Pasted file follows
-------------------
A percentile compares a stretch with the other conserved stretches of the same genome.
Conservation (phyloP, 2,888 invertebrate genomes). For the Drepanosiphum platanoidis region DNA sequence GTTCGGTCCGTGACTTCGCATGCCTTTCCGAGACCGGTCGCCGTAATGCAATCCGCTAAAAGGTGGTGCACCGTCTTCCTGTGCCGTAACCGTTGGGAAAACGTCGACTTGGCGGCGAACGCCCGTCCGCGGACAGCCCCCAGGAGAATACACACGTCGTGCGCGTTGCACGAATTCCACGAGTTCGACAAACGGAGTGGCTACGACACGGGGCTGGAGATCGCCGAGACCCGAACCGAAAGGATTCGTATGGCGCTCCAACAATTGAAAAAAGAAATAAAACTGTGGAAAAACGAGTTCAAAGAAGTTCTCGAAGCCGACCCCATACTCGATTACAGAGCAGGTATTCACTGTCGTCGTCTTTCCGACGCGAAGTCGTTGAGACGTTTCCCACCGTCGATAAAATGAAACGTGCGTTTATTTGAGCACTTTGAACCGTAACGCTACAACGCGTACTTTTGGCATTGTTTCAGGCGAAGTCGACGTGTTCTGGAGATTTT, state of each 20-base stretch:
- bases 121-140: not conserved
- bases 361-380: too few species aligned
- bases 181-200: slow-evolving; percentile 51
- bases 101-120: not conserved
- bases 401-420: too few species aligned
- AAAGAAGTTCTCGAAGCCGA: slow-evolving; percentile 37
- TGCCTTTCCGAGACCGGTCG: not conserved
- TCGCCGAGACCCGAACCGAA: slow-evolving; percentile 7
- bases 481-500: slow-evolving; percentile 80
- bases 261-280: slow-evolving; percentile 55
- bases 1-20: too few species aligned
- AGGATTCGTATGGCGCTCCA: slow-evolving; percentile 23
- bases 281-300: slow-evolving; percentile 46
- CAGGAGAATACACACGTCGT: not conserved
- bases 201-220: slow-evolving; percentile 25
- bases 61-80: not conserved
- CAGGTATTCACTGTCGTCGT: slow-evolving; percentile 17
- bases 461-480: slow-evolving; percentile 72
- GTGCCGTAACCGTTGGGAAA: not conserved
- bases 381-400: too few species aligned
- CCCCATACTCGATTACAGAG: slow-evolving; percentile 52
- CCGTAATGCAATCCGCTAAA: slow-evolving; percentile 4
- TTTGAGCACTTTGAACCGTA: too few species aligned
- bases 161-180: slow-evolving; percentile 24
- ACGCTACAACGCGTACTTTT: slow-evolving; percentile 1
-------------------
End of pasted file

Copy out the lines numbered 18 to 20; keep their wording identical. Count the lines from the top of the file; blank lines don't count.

- bases 61-80: not conserved
- CAGGTATTCACTGTCGTCGT: slow-evolving; percentile 17
- bases 461-480: slow-evolving; percentile 72